SEC Adopts Fund Valuation Rule

LionFish StrategiesLegal Insights

sec logo over office building

Authored By Financial Services Attorney, Steve King

SEC Modernizes Framework for Fund Valuation Practices

sec logo over office building

On December 3, 2020, the U.S. Securities and Exchange Commission (SEC) adopted new Rule 2a-5 under the Investment Company Act of 1940 (1940 Act), which provides an updated regulatory framework for registered fund valuation practices.1 The SEC also adopted new Rule 31a-4 under the 1940 Act, which requires registered funds or their investment advisers to maintain certain documentation relating to their fair valuation determinations and, in some instances, documentation relating to the fund board’s designation of a so-called “valuation designee.”  Rule 2a-5, which applies to all registered investment companies including mutual funds, exchange-traded funds (ETFs), registered closed-end funds and unit investment trusts, as well as to business development companies, replaces 50 years of various accounting releases, SEC and staff guidance, no-action letters, and enforcement actions that have governed registered investment company valuation practices.  

In response to comments received on the proposed rule,2 final Rule 2a-5 makes certain modifications to the proposed rule, many of which are welcome improvements over the proposal, as described further below.  Rule 2a-5 will be effective 60 days after publication in the Federal Register, with a compliance date 18 months after the effective date, which represents an extension of the proposed 12-month compliance date.

Overview of Rule 2a-5

The 1940 Act requires funds to value their portfolio securities using their market value when market quotations are “readily available,” or, when market quotations are not “readily available” (and for all other investments), by using the investments’ fair value, as determined in good faith by the fund’s board.  The Adopting Release acknowledges the increasing complexity of valuation given the greater variety of securities and other instruments in which funds invest and the interplay of Rule 38a-1 under the 1940 Act (Compliance Rule) in facilitating board oversight of the valuation process. 

Rule 2a-5 establishes minimum and baseline standards for good faith fair value determinations, and generally reflects the SEC’s understanding of current best practices used by funds to fair value their investments.  The rule requires assessing and managing material risks associated with fair value determinations; selecting, applying and testing fair valuation methodologies; and overseeing and evaluating any pricing services used.  The rule also permits boards, subject to oversight and other conditions, to designate a fund’s adviser, or, if a fund is internally managed, a fund officer (collectively, “valuation designee”) to perform fair value determinations.  Finally, the rule defines “readily available” market quotations for purposes of section 2(a)(41) of the 1940 Act.  Each of these elements is discussed in greater detail below.

Fair Valuation Process

Rule 2a-5 requires the periodic assessment of material risks associated with the determination of the fair value of investments, including material conflicts of interest, and the management of those identified risks.  The rule does not prescribe a frequency for such assessments and includes a non-exhaustive list of examples of sources or types of valuation risk, with several modifications from the proposed list, to reflect additional risks raised in comment letters.  The Adopting Release reflects the SEC’s view that a fund’s specific valuation risks depend on the facts and circumstances of its particular investments, and the frequency of risk assessments and the sources and types of valuation risk are matters to be determined by the fund’s board (or its valuation designee, as applicable).  The non-exhaustive list of sources or types of valuation risk includes:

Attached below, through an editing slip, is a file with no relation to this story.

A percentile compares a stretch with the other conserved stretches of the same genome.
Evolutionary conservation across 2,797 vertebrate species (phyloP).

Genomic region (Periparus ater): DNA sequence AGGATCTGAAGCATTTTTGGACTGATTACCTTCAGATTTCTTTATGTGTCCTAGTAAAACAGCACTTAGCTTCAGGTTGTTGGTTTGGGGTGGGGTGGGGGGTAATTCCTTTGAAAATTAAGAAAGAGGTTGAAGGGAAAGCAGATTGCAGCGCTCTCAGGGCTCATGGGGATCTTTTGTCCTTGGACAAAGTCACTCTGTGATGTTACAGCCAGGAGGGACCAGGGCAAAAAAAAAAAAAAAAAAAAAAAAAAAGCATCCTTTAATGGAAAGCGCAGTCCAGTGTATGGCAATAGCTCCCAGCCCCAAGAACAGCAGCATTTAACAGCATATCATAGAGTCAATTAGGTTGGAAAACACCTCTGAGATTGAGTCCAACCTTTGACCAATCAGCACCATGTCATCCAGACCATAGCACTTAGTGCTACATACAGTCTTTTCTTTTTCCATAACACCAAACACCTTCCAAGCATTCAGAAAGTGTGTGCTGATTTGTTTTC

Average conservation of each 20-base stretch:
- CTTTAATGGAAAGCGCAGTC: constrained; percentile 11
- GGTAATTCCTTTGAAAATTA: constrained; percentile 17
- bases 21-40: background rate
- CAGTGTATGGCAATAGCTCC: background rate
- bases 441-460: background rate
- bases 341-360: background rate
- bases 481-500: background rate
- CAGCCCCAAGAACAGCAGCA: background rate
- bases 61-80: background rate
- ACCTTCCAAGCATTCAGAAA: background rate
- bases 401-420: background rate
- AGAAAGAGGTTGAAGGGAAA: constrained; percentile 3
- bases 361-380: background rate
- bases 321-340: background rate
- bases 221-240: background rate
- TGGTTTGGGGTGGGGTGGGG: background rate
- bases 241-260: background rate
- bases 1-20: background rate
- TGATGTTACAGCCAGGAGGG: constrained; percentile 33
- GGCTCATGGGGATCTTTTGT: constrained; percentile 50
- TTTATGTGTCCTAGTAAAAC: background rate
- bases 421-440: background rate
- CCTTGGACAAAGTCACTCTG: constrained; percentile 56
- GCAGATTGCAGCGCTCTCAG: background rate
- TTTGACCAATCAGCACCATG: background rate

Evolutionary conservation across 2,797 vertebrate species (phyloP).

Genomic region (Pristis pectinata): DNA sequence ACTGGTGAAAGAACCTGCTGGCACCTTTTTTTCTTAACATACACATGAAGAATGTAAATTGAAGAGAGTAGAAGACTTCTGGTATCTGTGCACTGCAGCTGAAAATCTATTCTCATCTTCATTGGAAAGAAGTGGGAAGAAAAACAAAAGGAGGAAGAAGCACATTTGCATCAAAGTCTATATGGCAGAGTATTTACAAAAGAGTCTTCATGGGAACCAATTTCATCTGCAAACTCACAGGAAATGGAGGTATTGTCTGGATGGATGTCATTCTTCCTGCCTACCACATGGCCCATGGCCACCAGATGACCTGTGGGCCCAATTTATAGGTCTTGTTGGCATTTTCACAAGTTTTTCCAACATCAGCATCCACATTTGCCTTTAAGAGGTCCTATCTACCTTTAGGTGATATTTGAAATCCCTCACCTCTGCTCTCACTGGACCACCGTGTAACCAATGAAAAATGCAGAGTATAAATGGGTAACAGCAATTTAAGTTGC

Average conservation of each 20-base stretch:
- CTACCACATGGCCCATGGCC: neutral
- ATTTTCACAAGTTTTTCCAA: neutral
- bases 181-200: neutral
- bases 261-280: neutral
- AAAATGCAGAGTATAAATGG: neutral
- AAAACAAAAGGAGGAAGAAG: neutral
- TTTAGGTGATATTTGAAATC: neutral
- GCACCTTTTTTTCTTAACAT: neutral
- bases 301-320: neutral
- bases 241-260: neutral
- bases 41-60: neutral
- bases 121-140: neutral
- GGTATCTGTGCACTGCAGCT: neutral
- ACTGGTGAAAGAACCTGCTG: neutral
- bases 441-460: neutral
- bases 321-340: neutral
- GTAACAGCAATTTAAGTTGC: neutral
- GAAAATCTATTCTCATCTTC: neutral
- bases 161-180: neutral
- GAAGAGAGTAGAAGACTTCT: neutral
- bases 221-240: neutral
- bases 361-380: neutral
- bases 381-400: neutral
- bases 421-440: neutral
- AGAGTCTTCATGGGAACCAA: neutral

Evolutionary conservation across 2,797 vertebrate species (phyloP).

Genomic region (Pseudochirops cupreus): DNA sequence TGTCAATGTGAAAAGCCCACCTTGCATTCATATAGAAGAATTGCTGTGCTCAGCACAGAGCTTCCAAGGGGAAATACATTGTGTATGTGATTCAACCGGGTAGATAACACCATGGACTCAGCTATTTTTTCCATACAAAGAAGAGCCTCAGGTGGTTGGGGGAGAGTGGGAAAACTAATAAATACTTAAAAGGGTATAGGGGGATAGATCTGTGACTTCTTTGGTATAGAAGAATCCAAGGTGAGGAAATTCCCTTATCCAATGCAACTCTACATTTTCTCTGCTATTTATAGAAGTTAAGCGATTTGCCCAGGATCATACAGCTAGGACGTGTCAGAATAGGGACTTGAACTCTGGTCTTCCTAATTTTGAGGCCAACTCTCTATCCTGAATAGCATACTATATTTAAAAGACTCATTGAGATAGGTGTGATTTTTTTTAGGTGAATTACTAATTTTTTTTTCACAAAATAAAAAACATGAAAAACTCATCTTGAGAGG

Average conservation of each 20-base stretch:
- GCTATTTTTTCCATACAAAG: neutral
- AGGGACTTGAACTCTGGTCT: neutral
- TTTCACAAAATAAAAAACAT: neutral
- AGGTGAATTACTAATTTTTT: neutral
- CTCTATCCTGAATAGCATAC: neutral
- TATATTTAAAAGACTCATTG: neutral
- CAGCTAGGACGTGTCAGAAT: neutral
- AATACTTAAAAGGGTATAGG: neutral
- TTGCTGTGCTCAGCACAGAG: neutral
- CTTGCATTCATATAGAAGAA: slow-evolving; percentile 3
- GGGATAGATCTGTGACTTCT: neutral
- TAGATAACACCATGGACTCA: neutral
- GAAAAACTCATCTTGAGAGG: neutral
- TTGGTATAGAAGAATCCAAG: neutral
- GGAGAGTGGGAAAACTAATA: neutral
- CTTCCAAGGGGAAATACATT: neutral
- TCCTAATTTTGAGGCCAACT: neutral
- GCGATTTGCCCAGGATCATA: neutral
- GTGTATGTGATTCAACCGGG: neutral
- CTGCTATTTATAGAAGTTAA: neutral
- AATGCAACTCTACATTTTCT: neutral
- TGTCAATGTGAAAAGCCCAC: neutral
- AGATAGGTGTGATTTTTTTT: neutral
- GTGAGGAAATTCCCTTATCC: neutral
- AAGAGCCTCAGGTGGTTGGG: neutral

• the types of investments held or to be held by the fund and the characteristics of those investments;
  • potential market or sector shocks or disruptions that may affect the valuation designee’s or a third-party’s ability to operate;
  • the extent to which fair valuation methodologies use unobservable inputs and the conflicts of interest of the provider of those inputs;
  • the proportion of the fund’s investments that are fair valued and their contribution to the fund’s performance;
  • reliance on third-party service providers and the extent to which those service providers in turn rely upon their own service providers; and 
  • the risk that fair valuation methods are inappropriate or not applied consistently or correctly.

Rule 2a-5 requires the board (or its valuation designee, as applicable) to select and apply in a consistent manner an appropriate methodology or methodologies for determining the fair value of the fund’s investments.  The Adopting Release clarifies that the board or its designee may select different methodologies for different securities within the same asset class, or change the methodology for a particular security, without running afoul of the rule’s “consistent manner” requirement.  However, the valuation methodology must be consistent with the fund’s methodology for valuing that security for financial statement purposes.  In a change from the proposal, a fund does not need to determine the valuation methodology to be applied to a security that the fund does not currently hold but intends to hold in the future.